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HTTP/2 is here. Goodbye SPDY? Not quite yet (cloudflare.com)
267 points by akerl_ on Dec 3, 2015 | hide | past | web | favorite | 69 comments



In terms of optimal performance for end users... I should now be hosting all files on my own server w/ Cloudflare rather rather something like Google's CDN? For example, jQuery. Reason being, is that those files will all load in parallel on my own domain, whereas for another domain like Google, it'd have to renegotiate an SSL connection and wait a bit longer?

Is this correct? Or is there more to it than that?


You are correct.

What I'm now doing is reducing the number of third party domains I call.

In essence, where I used to use cdnjs.cloudflare.com or whatever other externally hosted JS or CSS, I'm now mostly self-hosting, but still behind CloudFlare.

You can see this in action on https://www.lfgss.com/ which is now serving everything it can locally... only fonts and Persona really remain external.

I have been using preconnect hints to try and reduce the latency created by contacting those 3rd parties, but TBH the fact that I use SSL as much as possible meant that those connections take time to establish. In that time, most of the assets can be delivered over my already open connection.

There is an argument that cdnjs/Google CDN or whatever is better for the web, but personally I'm unconvinced. I think one should self-host/control all of the JavaScript that runs on your own site, and that unless the exact versions of the exact libs are cached in end user browsers the benefits are not even there.

This also looks to be a smarter thing to do anyway; the increasing prevalence of ad-blocking tech is impacting 3rd party hosted assets, and thus the experience of your users. You can mitigate that by self-hosting.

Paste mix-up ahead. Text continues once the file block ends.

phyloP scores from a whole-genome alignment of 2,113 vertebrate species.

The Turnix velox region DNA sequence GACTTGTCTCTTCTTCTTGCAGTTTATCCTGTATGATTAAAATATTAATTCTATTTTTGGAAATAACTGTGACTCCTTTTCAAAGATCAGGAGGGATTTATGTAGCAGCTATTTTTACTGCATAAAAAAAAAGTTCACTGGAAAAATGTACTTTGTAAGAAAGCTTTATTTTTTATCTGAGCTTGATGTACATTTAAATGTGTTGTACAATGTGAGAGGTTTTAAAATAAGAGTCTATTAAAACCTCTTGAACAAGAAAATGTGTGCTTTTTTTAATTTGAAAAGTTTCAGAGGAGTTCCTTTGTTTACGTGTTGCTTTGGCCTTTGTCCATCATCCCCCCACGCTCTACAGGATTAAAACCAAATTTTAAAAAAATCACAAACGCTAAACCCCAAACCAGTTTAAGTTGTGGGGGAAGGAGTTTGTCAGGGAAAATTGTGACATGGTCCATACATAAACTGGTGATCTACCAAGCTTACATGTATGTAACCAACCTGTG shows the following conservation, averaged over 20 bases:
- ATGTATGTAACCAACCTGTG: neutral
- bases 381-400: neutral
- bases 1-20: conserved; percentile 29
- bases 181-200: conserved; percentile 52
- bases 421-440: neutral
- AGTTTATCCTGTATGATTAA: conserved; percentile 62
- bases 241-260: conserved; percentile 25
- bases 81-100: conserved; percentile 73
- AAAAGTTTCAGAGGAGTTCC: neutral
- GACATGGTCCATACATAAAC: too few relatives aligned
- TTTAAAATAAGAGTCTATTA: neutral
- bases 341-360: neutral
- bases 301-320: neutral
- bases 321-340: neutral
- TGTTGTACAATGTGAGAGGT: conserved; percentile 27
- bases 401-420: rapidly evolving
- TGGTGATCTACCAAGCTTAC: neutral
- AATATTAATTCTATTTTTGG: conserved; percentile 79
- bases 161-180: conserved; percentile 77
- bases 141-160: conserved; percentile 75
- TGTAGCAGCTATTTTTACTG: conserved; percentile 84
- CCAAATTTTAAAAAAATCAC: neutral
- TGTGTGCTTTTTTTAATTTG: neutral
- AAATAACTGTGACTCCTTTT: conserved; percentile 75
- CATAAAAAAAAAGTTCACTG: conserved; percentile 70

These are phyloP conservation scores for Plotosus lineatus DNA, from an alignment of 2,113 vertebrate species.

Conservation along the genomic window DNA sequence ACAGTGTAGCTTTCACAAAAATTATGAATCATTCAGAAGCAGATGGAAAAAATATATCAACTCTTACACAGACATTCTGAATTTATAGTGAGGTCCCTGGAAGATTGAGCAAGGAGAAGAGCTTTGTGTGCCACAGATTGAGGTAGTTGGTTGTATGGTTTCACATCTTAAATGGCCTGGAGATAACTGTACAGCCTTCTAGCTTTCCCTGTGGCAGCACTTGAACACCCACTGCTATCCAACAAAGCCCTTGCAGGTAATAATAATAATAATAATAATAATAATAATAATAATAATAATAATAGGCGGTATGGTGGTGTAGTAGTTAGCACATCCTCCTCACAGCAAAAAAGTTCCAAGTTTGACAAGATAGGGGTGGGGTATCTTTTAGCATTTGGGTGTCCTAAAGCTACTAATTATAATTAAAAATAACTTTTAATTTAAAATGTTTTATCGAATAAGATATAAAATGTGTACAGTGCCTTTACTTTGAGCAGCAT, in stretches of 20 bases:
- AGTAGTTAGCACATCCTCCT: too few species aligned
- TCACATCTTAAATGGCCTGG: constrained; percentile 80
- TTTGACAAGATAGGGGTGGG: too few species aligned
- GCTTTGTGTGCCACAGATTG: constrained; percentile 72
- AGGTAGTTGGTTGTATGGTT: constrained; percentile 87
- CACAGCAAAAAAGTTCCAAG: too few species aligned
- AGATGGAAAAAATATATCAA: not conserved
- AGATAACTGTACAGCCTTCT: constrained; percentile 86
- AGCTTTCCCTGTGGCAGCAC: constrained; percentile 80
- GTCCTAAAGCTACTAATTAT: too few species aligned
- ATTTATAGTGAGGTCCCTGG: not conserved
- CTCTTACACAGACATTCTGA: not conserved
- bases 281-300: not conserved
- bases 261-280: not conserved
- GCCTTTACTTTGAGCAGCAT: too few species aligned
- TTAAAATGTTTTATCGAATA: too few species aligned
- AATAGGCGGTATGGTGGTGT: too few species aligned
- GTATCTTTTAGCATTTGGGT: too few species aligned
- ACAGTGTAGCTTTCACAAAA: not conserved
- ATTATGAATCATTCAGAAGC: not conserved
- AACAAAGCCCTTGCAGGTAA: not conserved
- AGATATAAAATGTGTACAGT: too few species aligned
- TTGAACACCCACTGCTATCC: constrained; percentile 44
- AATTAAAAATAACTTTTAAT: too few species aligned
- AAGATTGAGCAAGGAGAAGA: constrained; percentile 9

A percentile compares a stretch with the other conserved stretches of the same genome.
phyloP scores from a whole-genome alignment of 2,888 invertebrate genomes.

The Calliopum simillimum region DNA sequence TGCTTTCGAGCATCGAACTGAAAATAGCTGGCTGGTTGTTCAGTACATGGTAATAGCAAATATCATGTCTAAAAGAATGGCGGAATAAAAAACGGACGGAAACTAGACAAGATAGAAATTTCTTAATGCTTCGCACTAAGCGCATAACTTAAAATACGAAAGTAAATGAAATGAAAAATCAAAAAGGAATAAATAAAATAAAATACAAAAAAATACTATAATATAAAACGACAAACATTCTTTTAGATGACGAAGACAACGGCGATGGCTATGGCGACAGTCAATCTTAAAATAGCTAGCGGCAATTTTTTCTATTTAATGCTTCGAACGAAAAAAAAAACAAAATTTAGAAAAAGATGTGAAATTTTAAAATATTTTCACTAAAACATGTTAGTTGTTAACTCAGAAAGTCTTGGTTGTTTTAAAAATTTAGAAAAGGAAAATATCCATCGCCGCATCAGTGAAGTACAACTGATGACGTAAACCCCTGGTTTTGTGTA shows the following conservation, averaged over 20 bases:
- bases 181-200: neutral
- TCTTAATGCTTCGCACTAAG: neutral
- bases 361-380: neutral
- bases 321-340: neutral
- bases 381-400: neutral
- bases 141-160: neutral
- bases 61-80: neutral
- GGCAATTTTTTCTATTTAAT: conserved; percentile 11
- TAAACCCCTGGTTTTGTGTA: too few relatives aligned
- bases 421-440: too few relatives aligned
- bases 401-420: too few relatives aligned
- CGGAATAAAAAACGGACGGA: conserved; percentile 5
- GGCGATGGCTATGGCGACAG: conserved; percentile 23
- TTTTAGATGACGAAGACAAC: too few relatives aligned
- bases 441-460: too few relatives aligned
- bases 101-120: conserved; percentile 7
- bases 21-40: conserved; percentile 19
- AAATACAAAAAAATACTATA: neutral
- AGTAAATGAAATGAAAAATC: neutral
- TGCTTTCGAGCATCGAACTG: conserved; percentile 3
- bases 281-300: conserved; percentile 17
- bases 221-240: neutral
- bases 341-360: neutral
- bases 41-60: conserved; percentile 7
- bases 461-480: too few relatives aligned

I haven't obliterated first-party extra domains, for example I still use a different domain for uploaded assets by users. This is a security thing, if I could safely do it I'd serve everything I can from just the one domain.

Basically: Self-host, http/2 has brought you the gift of speed to make that good again.


If your first-party extra domains are advertised in your SSL cert, then Chrome at least will use the same connection for those assets too.

See this: https://blog.cloudflare.com/using-cloudflare-to-mix-domain-s...


The first party extra domains use a different domain and .tld altogether.

A bit like how google.com is for maps and anything users upload go to googleusercontent.com.

LFGSS is served from www.lfgss.com and the user assets go via lfgss.microco.sm, and proxied user assets (another level of distrust altogether) are going via sslcache.se .

I own all of the domains, and they're on the same CloudFlare acount, but we don't yet offer ways to give users control over which domains get SNI'd together, and this is especially true when the domains are on different CloudFlare plans.

That said... it's cool. To reduce everything from 8 domains down to 3 or 4 is a significant enough improvement that I'm happy.